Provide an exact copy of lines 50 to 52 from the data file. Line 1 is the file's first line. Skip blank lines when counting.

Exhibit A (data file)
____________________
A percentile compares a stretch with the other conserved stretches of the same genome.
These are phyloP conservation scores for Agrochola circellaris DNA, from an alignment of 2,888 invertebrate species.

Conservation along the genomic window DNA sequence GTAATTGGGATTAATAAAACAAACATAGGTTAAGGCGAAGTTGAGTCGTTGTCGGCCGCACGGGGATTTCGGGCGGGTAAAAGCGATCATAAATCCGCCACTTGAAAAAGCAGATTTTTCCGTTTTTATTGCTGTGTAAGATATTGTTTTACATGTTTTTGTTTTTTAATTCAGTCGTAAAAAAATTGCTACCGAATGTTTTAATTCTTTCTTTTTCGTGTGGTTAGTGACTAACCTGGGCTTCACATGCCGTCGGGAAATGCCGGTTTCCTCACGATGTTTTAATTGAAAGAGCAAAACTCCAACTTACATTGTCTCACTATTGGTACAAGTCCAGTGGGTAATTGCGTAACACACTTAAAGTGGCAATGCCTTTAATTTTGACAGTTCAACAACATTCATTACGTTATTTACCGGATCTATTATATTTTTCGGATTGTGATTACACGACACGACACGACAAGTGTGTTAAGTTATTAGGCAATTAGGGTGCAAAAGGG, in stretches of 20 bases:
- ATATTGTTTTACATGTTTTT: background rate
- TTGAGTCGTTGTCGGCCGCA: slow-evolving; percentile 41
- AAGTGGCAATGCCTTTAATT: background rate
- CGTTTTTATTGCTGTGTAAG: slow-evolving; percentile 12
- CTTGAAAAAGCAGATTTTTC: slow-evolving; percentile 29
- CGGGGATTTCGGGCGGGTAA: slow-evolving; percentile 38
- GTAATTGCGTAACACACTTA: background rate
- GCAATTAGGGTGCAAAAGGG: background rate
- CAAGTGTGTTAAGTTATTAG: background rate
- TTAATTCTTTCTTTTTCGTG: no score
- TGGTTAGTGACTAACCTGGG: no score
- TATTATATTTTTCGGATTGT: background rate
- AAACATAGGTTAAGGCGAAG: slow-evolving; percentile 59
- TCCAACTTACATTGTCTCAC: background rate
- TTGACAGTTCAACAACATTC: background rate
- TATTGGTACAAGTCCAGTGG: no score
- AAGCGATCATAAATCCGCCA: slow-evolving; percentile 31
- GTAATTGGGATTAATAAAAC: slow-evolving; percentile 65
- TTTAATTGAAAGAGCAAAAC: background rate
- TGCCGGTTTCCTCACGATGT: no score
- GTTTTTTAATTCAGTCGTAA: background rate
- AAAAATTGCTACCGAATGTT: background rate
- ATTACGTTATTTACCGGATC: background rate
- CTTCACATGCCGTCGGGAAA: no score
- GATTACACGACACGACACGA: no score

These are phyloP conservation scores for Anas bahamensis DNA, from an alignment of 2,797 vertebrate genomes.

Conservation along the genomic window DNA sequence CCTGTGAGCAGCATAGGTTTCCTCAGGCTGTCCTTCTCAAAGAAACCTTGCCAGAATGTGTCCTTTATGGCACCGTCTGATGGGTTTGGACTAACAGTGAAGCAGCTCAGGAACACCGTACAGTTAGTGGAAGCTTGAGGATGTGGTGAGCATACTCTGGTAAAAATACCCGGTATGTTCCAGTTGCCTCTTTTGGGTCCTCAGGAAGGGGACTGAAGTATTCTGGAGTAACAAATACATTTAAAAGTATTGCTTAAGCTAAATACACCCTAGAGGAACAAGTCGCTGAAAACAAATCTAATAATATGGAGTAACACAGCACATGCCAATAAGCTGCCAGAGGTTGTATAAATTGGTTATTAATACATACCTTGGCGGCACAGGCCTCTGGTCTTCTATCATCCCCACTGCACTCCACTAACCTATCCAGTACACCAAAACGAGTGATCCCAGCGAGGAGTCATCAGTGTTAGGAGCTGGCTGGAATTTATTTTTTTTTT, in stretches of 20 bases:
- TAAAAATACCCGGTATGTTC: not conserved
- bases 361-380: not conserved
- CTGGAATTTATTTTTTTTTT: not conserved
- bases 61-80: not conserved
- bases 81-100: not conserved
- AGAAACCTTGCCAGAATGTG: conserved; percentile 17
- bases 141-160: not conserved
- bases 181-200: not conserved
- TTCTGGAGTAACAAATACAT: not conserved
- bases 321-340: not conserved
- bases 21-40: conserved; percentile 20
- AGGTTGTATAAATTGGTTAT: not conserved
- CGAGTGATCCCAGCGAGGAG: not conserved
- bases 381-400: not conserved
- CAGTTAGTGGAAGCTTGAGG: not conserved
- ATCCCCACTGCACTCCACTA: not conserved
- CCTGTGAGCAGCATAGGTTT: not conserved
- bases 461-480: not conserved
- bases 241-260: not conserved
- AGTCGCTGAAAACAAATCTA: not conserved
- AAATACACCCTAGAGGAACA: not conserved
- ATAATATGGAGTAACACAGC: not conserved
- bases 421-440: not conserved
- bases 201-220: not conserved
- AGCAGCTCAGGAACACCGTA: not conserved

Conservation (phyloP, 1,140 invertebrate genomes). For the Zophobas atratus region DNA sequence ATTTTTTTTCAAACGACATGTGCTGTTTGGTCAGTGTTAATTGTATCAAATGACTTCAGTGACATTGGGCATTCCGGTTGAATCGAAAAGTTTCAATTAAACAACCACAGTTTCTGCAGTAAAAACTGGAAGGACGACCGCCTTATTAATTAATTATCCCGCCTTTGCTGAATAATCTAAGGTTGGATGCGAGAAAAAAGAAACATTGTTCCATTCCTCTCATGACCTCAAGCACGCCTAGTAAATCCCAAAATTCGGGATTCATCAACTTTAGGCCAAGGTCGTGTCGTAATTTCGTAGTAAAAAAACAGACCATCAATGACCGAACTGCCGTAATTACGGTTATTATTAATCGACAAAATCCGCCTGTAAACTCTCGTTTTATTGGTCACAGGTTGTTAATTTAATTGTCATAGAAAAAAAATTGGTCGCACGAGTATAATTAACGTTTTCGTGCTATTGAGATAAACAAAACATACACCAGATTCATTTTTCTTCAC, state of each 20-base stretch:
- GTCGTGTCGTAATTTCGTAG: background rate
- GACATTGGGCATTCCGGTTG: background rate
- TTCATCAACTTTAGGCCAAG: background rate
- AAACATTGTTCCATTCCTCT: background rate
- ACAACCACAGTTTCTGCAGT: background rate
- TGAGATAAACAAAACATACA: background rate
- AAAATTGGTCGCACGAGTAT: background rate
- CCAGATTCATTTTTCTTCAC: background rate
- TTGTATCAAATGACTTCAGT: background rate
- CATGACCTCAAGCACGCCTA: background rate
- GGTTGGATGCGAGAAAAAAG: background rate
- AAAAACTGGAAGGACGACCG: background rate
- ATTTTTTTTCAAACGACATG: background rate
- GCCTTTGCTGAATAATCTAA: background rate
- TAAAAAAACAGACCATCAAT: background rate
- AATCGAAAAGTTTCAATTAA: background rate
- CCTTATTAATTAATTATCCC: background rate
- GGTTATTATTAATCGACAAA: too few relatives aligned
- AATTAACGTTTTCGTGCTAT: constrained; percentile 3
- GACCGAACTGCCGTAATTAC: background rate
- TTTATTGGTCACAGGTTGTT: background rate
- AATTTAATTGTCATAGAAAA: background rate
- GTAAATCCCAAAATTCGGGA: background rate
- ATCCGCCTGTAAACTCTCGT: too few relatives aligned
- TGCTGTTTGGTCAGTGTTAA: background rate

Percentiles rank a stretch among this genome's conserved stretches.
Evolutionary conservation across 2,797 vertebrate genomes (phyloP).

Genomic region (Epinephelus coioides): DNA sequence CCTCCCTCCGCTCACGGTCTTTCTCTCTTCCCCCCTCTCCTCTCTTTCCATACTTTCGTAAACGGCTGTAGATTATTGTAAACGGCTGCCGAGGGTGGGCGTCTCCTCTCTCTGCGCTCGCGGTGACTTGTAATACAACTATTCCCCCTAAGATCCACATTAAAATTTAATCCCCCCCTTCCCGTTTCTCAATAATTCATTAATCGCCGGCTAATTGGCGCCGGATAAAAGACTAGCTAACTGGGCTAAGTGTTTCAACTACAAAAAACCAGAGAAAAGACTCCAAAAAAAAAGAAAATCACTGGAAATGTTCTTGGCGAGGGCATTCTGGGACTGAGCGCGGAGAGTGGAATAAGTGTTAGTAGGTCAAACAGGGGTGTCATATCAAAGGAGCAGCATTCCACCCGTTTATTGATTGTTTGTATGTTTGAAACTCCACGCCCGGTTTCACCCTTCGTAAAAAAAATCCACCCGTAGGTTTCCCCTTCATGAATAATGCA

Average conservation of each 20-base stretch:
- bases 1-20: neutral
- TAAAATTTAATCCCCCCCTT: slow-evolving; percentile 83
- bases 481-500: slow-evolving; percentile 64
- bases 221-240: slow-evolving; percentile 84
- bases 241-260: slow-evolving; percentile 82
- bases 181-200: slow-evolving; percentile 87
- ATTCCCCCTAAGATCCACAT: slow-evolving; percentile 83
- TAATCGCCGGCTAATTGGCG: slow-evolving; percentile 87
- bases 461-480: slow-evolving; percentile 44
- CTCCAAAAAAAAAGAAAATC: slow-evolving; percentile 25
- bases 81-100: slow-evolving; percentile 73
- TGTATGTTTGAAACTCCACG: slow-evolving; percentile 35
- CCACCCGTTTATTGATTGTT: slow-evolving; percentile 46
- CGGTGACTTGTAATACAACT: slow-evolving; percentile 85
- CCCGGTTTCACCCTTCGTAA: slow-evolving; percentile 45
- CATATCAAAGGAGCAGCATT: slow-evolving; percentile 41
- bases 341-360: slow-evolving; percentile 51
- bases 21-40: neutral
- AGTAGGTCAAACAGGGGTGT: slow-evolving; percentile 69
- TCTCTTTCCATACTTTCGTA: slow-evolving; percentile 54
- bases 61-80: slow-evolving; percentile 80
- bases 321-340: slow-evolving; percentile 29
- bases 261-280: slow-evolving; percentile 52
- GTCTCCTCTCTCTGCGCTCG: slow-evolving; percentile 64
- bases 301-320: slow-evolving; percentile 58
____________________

- AGTCGCTGAAAACAAATCTA: not conserved
- AAATACACCCTAGAGGAACA: not conserved
- ATAATATGGAGTAACACAGC: not conserved